This was a very big deal, locally, when it happened (to the school board's dismay, we even got a bit of national news coverage).

One of the cases was a consensual relationship -- and really, really messy. Teacher was married, with a daughter in college, and he ran off with the student the day she turned 18. The parents threatened legal action against the school. Very, very messy.

The other coaches were fired or forced to resign because of inappropriate physical contact in the classroom (not consensual). Tell me how stupid you have to be to kiss a student in class?

This was in a fairly small town -- we had under 200 kids in our class. On a sad note, we also had 2 student deaths that year. It was an incredibly stressful, surreal senior year.

I'd be glad to answer any specific questions you have. Like I said, I'm from a pretty small town, so everybody knew pretty much everything that went on.

Prawn
09-30-2010, 07:36 PM
Damn Jilly, your senior year sounds like a great novel on its own! Write that puppy!

pdr
10-01-2010, 04:31 AM
things have tightened up in N. America. But being strict about touching is not the same as weeding out the men who pick out and verbally harass girl students, on a one to one basis. Nor does it stop the harden pedophile who has more whiles and tricks than a school board can cover. And the aging male teachers who like nubile teenage girls have a host of tricks to separate a victim out and make her feel special.

This sort of behaviour is very hard to pin down precisely and prosecute. Often parents protect their abused daughter from publicity and prefer to move her. Schools don't want a bad name and union problems from a dicey prosecution. These men still get booted from school to school.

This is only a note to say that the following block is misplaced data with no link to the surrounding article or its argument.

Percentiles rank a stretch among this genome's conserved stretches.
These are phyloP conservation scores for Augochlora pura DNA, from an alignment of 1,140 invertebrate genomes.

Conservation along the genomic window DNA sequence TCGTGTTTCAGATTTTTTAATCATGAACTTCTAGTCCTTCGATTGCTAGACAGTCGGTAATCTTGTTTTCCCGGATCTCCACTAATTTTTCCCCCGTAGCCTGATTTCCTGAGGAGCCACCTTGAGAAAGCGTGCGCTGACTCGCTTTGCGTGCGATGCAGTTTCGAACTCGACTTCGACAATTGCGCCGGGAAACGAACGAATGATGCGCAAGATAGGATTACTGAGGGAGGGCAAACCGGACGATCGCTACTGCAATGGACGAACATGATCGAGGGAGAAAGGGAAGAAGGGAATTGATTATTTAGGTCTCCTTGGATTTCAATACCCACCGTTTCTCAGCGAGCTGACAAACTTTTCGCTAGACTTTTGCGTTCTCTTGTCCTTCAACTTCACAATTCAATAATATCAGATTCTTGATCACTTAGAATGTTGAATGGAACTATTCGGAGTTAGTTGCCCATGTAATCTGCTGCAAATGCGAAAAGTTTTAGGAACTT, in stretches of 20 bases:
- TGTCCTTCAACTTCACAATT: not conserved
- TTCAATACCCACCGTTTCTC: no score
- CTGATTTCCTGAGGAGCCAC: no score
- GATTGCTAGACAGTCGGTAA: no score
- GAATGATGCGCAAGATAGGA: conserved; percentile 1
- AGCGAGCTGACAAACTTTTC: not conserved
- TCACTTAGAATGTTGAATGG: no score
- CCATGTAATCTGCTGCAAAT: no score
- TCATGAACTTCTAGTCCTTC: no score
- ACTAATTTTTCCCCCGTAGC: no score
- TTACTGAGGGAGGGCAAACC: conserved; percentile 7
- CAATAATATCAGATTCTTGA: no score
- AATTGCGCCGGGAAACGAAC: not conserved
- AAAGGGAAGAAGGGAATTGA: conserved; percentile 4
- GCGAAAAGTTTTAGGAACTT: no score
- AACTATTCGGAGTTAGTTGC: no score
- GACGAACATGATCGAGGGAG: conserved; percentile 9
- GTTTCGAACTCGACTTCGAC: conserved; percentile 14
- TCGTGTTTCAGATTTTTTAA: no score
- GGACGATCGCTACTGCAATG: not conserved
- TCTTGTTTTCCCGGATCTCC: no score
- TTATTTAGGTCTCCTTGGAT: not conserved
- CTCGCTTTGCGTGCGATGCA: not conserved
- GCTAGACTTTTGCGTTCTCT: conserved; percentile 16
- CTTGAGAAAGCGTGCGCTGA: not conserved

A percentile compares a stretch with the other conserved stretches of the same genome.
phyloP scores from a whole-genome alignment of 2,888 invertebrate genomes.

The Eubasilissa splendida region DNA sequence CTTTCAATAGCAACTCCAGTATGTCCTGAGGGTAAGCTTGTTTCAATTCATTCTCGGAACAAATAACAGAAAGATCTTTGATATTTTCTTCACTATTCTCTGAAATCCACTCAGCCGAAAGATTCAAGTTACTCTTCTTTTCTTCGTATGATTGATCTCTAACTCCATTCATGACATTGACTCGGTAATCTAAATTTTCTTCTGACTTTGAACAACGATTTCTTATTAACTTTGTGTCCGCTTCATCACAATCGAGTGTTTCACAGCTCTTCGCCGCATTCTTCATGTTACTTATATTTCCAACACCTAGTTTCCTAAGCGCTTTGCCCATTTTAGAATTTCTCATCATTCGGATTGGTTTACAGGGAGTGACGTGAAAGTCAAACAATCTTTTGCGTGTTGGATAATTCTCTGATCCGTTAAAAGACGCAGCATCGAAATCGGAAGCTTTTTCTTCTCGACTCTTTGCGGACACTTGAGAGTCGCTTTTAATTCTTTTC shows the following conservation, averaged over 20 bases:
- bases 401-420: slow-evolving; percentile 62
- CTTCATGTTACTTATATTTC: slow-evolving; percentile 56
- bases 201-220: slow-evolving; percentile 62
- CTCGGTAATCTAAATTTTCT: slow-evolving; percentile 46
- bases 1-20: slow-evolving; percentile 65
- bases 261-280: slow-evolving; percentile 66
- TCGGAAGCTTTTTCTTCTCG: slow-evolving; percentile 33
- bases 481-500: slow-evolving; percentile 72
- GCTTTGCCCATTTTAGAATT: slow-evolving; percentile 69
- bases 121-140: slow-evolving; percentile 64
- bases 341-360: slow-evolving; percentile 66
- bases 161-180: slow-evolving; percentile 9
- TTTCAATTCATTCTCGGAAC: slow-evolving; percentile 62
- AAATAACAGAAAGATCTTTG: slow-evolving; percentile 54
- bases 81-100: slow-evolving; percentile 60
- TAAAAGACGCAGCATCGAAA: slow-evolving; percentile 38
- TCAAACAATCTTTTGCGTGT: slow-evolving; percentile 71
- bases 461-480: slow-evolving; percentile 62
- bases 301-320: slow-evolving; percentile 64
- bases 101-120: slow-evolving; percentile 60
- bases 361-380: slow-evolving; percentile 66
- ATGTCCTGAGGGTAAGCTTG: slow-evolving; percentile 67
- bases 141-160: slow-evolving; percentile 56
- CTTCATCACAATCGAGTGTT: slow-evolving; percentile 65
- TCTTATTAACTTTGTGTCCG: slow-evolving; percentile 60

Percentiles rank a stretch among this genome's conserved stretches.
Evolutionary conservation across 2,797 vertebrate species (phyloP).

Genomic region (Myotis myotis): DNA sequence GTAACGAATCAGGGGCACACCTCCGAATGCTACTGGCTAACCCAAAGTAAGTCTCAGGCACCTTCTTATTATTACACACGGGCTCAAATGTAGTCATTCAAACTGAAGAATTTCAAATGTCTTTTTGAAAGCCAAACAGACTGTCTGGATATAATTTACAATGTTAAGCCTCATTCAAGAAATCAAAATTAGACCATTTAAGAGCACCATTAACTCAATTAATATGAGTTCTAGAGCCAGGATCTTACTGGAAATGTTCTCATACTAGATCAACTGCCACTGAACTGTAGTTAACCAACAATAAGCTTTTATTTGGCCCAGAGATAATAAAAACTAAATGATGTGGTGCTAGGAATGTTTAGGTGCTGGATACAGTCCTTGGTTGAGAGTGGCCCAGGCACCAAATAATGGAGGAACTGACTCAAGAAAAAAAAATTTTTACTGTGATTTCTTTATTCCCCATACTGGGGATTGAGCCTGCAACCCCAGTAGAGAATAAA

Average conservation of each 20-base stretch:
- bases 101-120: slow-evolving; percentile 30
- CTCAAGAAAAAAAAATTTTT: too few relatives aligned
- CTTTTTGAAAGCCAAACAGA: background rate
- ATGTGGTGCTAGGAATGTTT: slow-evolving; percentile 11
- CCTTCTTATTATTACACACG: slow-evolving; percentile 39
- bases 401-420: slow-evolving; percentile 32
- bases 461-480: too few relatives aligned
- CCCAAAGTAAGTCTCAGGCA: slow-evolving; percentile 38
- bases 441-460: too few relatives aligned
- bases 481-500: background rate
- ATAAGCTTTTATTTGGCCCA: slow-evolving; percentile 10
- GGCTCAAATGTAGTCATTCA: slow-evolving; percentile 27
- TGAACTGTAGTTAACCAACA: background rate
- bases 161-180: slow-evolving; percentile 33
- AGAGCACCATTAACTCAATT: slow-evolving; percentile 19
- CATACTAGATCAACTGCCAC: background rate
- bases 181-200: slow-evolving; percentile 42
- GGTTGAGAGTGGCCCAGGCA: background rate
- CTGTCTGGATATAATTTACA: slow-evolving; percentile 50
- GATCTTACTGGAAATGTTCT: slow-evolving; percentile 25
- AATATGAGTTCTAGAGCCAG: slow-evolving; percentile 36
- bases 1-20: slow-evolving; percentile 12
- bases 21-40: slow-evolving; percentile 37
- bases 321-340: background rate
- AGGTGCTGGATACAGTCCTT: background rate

Captcha
10-01-2010, 05:12 AM
things have tightened up in N. America. But being strict about touching is not the same as weeding out the men who pick out and verbally harass girl students, on a one to one basis. Nor does it stop the harden pedophile who has more whiles and tricks than a school board can cover. And the aging male teachers who like nubile teenage girls have a host of tricks to separate a victim out and make her feel special.

This sort of behaviour is very hard to pin down precisely and prosecute. Often parents protect their abused daughter from publicity and prefer to move her. Schools don't want a bad name and union problems from a dicey prosecution. These men still get booted from school to school.

Can you back this up with any more than statements? Like, evidence? I mean, I hear what you're saying about it being hard to catch people if the victims won't report the crime, so fair enough - neither you nor I really has a firm handle on how many unreported cases there are. You think there are a lot. I get that.

But when you say things like "Schools don't want a bad name and union problems," - what are you basing that on? Is it just a feeling you have? If it's more than that - what is your evidence?

pdr
10-01-2010, 06:07 AM
Not in the USA.

Personal involvement in several tricky cases, only one of which got to court and was thrown out.

Shakesbear
10-01-2010, 06:15 AM
I'm not sure if this is what you are after. It was a UK case over a year ago - a teacher was jailed for having a lesbian affair with a pupil: http://www.timesonline.co.uk/tol/news/uk/crime/article6842888.ece

There is also the Journal of Child Sex Abuse
http://www.informaworld.com/smpp/title~content=t792303988~link=cover (http://www.informaworld.com/smpp/title%7Econtent=t792303988%7Elink=cover)

That is such a wrong title!